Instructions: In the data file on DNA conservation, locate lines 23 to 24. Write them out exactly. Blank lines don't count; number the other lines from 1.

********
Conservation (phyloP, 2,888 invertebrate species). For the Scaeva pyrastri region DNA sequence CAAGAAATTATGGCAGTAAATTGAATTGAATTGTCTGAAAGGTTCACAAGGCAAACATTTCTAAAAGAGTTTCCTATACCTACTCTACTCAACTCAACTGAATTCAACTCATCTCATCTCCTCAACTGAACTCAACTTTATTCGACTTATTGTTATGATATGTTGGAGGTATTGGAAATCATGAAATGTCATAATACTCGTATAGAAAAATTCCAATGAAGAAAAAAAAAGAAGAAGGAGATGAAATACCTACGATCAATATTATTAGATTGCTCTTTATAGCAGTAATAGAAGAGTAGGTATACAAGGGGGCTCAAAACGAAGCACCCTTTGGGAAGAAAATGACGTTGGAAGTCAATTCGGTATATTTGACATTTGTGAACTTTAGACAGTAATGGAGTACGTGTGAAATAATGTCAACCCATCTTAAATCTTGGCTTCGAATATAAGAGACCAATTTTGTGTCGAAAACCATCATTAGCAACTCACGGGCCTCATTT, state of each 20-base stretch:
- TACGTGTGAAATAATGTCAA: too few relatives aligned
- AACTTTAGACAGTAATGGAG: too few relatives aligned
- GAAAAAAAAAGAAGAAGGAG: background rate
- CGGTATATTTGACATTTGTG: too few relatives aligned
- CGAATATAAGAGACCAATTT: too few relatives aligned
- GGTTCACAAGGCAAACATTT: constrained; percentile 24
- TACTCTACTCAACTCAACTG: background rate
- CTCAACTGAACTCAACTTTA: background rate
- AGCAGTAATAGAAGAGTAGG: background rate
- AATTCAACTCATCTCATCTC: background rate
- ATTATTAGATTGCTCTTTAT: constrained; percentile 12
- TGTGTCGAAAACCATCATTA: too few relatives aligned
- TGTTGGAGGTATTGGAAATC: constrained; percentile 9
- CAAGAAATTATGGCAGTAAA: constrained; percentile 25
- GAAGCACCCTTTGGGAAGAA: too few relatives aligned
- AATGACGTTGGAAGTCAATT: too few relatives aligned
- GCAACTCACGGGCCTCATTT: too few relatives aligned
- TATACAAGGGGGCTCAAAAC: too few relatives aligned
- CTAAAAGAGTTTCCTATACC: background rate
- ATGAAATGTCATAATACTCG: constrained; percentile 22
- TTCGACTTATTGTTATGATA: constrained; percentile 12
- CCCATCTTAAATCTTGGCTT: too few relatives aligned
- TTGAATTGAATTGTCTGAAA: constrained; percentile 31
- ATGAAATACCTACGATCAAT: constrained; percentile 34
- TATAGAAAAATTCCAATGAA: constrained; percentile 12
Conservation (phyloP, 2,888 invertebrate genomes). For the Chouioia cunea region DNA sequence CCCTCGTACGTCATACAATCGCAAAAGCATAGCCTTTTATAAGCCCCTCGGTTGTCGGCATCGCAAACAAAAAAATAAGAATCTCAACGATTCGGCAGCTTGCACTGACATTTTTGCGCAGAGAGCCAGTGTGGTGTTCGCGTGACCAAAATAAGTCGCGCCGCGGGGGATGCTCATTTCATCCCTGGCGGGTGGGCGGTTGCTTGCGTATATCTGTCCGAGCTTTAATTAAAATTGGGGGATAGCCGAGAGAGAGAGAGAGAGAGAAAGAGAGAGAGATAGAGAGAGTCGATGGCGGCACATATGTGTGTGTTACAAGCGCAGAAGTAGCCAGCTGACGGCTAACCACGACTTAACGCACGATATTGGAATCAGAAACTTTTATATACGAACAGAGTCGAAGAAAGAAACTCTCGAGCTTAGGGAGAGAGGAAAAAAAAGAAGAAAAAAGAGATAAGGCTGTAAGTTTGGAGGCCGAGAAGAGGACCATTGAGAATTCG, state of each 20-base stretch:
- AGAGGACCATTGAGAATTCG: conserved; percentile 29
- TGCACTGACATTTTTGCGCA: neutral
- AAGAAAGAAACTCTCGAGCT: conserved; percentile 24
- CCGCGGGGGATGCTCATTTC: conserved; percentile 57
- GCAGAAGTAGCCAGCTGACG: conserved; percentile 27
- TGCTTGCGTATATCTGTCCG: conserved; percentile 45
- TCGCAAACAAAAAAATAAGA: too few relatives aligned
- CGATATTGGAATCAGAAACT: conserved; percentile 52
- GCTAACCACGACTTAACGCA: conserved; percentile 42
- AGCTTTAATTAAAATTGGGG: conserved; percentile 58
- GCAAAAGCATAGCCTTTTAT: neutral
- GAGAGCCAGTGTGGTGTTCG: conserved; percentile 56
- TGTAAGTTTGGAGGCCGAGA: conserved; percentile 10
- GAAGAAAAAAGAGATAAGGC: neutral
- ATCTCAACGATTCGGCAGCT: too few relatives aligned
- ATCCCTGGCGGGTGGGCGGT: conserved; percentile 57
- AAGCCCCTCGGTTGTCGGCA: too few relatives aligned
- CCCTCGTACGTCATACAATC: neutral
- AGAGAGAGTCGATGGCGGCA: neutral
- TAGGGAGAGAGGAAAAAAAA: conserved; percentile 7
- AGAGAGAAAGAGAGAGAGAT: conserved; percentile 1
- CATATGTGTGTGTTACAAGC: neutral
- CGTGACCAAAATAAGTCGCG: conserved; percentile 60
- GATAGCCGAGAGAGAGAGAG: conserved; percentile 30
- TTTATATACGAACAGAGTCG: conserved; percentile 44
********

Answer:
- CCCATCTTAAATCTTGGCTT: too few relatives aligned
- TTGAATTGAATTGTCTGAAA: constrained; percentile 31